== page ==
Be Kind to Failure by Tami Lewis Brown from Cynsations. Peek: "Creativity is all about moving into new directions. Taking chances. Being risky. Breaking the rules. And when you break those rules you're upsetting the applecart, for others and for yourself. You're grabbing failure by the neck and giving it a good strong shake."
The Writer’s Page: Hot Dog, Katsa! by Kristin Cashore from The Horn Book. Peek: "Writing fantasy happens to be all about limitations. It's about keeping to the rules; it’s about building a world that’s believable to the reader because it’s both comprehensive and consistent; it’s about assembling a body, a structure, that stands up on its own."
Official Jekel Loves Hyde Book Trailer Contest from author Beth Fantaskey. Awesome first-pace prizes include meeting the author! Deadline: March 15.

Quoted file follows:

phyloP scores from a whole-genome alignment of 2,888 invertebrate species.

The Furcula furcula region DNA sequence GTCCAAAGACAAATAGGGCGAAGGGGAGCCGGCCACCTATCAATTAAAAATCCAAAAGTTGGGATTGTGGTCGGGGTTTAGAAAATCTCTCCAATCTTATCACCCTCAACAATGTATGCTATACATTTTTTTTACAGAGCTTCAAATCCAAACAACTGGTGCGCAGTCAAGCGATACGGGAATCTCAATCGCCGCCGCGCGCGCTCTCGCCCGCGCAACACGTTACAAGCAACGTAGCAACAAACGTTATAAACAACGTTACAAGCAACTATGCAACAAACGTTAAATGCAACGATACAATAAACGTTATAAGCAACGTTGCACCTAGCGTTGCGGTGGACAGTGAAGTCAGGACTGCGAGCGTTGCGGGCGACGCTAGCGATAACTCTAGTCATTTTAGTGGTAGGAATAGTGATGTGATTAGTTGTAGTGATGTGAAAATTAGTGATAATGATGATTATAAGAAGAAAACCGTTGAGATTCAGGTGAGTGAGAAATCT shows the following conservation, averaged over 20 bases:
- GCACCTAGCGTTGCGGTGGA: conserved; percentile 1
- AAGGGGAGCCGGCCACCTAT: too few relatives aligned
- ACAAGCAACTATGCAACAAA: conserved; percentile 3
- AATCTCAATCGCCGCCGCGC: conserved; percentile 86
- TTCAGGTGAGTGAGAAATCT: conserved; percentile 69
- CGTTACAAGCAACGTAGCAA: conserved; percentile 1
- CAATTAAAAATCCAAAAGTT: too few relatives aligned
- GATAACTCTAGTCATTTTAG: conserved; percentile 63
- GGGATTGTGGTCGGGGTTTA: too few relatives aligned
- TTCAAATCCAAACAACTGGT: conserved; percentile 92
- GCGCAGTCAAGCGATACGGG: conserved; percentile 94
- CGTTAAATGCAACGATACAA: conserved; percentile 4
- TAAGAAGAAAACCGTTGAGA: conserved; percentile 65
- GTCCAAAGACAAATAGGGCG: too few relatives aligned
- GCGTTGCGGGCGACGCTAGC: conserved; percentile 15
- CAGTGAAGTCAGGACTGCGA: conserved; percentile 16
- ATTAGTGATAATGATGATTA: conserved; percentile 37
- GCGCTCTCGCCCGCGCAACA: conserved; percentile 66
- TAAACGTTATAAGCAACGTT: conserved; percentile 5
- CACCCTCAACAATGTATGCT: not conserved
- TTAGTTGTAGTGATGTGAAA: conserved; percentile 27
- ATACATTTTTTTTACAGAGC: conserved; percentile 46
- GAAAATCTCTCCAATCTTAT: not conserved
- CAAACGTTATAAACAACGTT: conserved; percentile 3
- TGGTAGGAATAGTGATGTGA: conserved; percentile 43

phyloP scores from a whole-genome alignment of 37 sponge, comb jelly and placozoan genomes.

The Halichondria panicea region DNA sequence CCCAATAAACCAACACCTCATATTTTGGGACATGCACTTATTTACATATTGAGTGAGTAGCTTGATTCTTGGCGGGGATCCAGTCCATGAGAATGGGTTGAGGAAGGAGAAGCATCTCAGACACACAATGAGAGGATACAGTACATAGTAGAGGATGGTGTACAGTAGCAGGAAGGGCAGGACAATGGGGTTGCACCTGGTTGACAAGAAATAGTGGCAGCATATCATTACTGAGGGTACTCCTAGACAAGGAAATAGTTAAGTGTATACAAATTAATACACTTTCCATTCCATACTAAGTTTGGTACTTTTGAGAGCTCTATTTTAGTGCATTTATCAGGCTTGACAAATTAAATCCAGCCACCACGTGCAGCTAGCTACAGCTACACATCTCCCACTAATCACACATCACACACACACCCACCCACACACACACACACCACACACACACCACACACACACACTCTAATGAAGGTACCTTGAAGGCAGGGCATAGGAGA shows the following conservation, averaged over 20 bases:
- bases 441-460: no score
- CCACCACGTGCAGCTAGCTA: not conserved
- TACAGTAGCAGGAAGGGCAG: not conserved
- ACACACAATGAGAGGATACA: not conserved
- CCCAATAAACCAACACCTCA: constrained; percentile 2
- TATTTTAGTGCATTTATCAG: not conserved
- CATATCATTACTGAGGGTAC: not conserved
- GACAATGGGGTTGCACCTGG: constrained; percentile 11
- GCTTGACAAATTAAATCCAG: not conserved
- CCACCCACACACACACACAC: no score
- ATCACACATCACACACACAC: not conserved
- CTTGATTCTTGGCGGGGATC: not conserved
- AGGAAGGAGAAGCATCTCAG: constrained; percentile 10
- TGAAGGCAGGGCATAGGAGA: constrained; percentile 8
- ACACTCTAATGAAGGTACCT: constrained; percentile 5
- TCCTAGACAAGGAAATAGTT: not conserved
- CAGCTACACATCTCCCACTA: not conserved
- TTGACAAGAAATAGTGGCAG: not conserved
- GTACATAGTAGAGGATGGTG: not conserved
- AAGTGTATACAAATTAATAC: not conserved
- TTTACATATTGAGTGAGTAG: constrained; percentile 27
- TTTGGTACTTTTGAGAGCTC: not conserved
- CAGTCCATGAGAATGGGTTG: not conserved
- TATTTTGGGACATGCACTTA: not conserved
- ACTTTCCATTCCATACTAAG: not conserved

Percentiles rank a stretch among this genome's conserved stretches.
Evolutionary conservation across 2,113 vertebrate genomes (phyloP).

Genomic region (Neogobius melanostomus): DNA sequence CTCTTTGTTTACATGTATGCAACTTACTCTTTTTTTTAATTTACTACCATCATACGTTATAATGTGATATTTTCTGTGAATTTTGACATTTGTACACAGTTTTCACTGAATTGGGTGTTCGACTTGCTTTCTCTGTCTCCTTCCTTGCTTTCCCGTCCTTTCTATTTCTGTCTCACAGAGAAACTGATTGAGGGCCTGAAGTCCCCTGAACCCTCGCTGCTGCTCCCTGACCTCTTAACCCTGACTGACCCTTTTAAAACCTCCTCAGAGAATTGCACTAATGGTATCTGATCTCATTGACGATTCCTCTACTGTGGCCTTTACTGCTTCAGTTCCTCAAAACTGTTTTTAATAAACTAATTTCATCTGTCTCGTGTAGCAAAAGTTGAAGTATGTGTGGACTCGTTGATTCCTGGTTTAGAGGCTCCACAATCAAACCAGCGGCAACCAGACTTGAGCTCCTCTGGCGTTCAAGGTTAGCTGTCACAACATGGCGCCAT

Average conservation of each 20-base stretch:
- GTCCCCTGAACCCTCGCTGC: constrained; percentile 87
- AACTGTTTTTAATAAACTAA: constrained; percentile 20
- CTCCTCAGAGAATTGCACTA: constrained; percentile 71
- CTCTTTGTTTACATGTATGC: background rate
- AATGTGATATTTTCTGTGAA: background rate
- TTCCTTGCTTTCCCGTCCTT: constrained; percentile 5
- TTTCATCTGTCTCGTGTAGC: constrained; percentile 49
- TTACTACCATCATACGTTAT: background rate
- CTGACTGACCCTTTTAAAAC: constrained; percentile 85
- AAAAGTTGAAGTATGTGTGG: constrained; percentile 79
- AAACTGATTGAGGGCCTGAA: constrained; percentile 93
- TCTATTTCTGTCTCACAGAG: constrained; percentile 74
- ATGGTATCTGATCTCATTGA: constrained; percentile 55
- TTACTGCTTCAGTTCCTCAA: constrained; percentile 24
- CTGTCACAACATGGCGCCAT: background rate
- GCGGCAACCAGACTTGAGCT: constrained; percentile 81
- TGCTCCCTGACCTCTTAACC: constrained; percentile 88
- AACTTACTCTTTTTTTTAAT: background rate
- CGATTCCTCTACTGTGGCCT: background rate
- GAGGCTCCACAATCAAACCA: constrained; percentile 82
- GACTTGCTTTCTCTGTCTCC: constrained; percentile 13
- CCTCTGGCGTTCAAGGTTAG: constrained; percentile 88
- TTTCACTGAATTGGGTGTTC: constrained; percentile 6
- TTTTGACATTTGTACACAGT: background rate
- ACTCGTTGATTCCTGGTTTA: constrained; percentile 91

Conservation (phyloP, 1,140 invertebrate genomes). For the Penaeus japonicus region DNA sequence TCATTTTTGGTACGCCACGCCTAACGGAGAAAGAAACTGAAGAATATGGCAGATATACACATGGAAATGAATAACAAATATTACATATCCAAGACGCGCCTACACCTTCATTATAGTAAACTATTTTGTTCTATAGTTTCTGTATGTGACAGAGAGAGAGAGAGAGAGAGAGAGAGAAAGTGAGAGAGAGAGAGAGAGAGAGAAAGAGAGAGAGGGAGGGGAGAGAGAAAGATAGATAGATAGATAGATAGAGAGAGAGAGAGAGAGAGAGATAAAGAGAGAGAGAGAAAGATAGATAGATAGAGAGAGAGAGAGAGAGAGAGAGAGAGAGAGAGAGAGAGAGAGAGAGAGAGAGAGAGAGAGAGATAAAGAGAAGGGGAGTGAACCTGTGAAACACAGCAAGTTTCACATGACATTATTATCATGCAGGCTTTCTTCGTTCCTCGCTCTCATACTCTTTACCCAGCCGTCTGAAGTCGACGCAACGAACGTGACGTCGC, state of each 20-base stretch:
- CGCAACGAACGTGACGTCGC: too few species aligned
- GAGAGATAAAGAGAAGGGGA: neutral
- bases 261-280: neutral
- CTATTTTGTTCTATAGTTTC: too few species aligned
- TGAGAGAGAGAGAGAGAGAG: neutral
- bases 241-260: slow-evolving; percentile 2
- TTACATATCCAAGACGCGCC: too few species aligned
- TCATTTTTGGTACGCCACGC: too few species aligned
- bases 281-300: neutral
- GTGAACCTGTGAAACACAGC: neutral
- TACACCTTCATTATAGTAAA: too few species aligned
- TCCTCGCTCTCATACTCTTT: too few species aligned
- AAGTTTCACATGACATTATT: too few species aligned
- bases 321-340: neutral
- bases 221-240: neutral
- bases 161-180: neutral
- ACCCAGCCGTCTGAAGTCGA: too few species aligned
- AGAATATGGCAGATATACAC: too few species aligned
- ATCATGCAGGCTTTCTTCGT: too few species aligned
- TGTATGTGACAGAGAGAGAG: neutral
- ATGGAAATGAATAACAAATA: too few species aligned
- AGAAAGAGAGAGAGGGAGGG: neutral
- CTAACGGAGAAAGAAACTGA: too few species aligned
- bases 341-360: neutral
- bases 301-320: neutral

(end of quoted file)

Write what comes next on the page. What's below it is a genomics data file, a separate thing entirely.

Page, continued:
Whole Novel Workshop for Fantasy with authors Laura Ruby and Anne Ursu from May 1 to May 8 from Highlights Foundation. Peek: "The Whole Novel Workshop offers writers the rare opportunity to have the entire draft of a novel read and critiqued prior to the workshop, followed by a week of intense, one-on-one mentoring."
Expert Scoop with Agent Jennifer Rofé of Andrea Brown Literary Agency from The Brown Bookshelf: United in Story. Peek: "Ten percent of my clients are 'people of color.' Though this isn’t a primary factor in my selection process, I do find myself attracted to stories featuring multicultural characters where race isn't the issue."
In Which I Am the Bearer of Very Bad News by Kiersten White from Kiersten Writes. Note: Kiersten is the debut author of Paranormalcy (HarperTeen, 2010). Peek: "Expect submissions to be hard. Expect to be something of an emotional wreck. But expect to succeed. And work toward this success by being smart about things. What should you do while you're on submission?"
In the video below, YA author Lisa Schroeder talks about How to Do a Drive-By Book Signing. Short, sweet, and nicely illustrative. Read a Cynsations interview with Lisa.